First, when the UK leaves the EU, the UK will treat EU Member States as ‘third countries’ for the purposes of MiFID II (just as the UK will be treated as a third country by EU Member States post-Brexit). The MiFID II third-country regime, which sets out the conditions under which a third-country firm may provide investment services or activities in the EU, is unlikely to apply post-Brexit to financial relations between the UK and the 27 Member States. This would be true not only for US and Asian investment banks which have made London their foothold for providing investment services to all of their European clients, but also for trading venues, and notably the principal multilateral trading facilities operating from the UK.
Second, regardless of the shape Brexit takes, UK-based investment firms will inevitably find their future access to European markets more difficult than they do at present. Any access today is based on the mechanism of the European passport among EEA Member States—after Brexit, the UK will become a third country, and investment firms established in the UK will no longer benefit from the European passport under MiFID II.
The European Commission has blocked all attempts by the UK either to maintain the European passport mechanism, or to create a mutual recognition regime following Brexit. EU institutions and the Member States, aware of the detrimental effect that a ‘Cliff Edge’ Brexit would have on all actors in the financial system, may well end up accepting transitional arrangements and unilateral recognition mechanisms before Brexit takes effect. However, on 15 January 2019 the UK House of Commons rejected the EU-UK Withdrawal Agreement. Since this Withdrawal Agreement provided for a transition period, during which UK firms could continue to benefit from EU passporting rights until the end of 2020, UK-regulated institutions are now confronted with the real possibility of a ‘hard Brexit’ and its effect on their continued access to the EU/EEA financial markets through the European passport.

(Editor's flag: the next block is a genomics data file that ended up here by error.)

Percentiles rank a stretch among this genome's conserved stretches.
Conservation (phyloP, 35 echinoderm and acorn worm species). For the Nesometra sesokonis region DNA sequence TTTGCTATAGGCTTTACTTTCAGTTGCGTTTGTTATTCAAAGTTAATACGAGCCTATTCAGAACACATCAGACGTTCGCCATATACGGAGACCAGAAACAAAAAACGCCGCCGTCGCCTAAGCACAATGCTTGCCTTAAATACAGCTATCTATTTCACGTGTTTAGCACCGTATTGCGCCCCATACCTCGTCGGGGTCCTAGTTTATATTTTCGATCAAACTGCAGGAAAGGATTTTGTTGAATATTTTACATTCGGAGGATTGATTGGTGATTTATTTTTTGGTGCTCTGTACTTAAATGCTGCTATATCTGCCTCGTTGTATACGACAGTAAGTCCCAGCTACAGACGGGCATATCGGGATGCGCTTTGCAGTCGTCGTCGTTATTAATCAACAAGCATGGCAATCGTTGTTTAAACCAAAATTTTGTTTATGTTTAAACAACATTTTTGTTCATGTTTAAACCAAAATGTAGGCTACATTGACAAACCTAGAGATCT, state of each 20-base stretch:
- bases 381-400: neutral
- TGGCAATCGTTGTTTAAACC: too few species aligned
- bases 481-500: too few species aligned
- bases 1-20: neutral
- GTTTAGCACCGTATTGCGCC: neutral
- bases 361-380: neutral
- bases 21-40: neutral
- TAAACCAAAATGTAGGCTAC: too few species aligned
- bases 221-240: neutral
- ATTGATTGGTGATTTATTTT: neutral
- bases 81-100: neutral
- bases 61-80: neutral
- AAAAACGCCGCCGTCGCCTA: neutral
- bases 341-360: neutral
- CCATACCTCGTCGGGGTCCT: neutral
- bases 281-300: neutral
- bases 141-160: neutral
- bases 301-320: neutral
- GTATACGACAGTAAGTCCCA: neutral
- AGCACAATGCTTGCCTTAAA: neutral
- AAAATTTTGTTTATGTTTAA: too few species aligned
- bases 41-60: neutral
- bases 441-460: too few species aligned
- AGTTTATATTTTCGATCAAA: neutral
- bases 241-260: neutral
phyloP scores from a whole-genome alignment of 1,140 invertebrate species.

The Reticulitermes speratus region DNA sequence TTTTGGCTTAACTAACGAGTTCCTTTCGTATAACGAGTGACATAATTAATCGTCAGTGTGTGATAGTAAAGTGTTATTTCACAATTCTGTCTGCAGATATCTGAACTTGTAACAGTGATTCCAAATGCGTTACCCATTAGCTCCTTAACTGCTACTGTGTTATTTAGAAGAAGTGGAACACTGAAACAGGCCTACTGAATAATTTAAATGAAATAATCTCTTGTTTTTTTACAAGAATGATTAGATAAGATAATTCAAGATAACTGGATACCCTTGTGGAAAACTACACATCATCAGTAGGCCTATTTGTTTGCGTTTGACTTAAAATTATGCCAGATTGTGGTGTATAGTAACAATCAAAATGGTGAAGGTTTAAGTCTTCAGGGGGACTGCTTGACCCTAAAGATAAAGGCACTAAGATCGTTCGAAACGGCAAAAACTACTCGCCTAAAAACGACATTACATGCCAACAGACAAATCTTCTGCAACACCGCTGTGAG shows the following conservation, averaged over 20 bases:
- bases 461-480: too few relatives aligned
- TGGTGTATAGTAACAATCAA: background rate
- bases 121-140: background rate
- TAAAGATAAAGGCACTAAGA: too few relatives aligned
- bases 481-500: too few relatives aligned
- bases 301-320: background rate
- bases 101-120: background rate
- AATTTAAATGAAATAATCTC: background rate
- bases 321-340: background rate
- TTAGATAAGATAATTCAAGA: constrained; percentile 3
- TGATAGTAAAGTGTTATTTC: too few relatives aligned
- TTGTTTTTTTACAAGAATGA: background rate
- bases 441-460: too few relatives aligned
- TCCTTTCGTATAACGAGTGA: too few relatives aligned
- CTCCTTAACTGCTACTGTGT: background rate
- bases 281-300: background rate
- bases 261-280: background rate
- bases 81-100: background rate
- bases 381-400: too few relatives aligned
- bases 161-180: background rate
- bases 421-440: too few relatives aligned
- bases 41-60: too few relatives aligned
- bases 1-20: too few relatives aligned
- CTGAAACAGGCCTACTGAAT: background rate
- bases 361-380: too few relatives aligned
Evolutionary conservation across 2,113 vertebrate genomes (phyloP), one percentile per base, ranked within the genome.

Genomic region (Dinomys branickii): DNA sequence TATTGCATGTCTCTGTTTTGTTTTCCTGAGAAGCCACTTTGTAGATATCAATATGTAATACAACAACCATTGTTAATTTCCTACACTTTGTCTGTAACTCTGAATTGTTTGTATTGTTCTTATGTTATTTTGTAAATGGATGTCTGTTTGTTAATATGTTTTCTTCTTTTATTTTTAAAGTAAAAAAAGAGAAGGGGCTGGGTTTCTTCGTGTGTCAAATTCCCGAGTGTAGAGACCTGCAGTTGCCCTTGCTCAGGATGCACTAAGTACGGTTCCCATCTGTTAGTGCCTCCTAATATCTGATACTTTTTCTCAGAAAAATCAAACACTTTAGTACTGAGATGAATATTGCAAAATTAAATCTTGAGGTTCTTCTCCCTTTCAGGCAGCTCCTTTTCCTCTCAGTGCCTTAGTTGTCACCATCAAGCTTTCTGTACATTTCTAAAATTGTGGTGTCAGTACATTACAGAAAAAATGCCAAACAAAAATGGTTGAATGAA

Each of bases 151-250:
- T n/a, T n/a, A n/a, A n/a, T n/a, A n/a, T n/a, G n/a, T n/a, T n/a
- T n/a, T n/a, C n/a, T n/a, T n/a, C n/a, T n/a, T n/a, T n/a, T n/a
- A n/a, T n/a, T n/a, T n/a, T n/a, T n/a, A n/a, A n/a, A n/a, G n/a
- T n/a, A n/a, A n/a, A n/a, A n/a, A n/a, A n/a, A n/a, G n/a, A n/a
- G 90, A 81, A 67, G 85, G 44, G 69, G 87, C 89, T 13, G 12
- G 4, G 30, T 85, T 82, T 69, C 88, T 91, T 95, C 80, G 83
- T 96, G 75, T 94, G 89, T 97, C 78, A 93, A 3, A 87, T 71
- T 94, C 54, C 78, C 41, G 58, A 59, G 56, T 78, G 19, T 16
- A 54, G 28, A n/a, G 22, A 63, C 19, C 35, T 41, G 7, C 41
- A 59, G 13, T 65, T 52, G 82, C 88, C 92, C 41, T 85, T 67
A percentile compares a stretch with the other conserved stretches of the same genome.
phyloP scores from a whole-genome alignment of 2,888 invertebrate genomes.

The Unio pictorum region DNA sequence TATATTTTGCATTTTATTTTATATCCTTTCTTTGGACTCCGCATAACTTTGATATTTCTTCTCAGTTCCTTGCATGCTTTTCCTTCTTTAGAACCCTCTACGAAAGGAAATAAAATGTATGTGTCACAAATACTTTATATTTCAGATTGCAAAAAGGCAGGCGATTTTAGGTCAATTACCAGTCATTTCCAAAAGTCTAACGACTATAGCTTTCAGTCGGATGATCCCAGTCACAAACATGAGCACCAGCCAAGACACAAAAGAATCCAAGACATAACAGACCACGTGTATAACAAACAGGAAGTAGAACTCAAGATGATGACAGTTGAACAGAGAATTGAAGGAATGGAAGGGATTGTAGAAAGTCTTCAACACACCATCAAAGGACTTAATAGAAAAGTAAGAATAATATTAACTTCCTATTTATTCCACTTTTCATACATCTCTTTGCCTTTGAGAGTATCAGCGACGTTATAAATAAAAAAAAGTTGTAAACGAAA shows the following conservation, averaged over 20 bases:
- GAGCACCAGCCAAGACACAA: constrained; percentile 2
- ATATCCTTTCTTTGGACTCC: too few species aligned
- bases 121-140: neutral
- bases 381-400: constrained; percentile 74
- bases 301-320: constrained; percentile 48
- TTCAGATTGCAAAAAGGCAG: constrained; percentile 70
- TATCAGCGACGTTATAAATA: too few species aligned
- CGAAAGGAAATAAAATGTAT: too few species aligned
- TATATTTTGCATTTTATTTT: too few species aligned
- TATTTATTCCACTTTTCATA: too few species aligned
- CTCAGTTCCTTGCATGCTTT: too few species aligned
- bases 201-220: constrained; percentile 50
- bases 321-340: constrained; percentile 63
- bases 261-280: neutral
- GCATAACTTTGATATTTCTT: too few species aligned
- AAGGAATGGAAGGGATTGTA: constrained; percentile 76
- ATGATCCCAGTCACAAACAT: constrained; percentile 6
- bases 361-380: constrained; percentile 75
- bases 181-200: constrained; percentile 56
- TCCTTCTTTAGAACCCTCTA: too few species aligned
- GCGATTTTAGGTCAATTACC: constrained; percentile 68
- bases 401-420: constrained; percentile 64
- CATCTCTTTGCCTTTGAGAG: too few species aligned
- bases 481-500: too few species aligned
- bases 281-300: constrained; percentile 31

Another important question following Brexit is how many of the rules under MiFID II will continue to apply to investment firms based in the UK. The European Union (Withdrawal) Act 2018 will primarily preserve EU law (eg MiFID II) in the UK. This would mean that EU laws immediately prior to Brexit will apply in the UK (eg Directives that have already been transposed into UK law and EU Regulations directly applicable in the UK) without needing to be implemented again into UK law. Only changes to correct any ‘deficiency’ will be made under UK law in relation to MiFID II. However, powers given to ESMA under MiFID II will no longer apply in the UK post-Brexit, and references to ESMA will be replaced by the relevant UK authority (the FCA, for example).
E. de Fournoux, P. Laurent, Arut Kannan,Jean-Baptiste Poulle and Nicolas Sptiz are the authors of MiFID II: A New Framework for European Financial Markets (LexisNexis, 2019).
E. de Fournoux and P. Laurent of AMAFI (Association française des marchés financiers, France’s representative body for professionals in the securities industry and financial markets) were heavily involved in the drafting and implementation of the MiFID regulations.
Arut Kannan, Jean-Baptiste Poulle and Nicolas Spitz, partners at Spitz Poulle Kannan (a Paris law firm founded exclusively to provide advice on financial regulation and services), ensured that the text offers unrivalled expert guidance.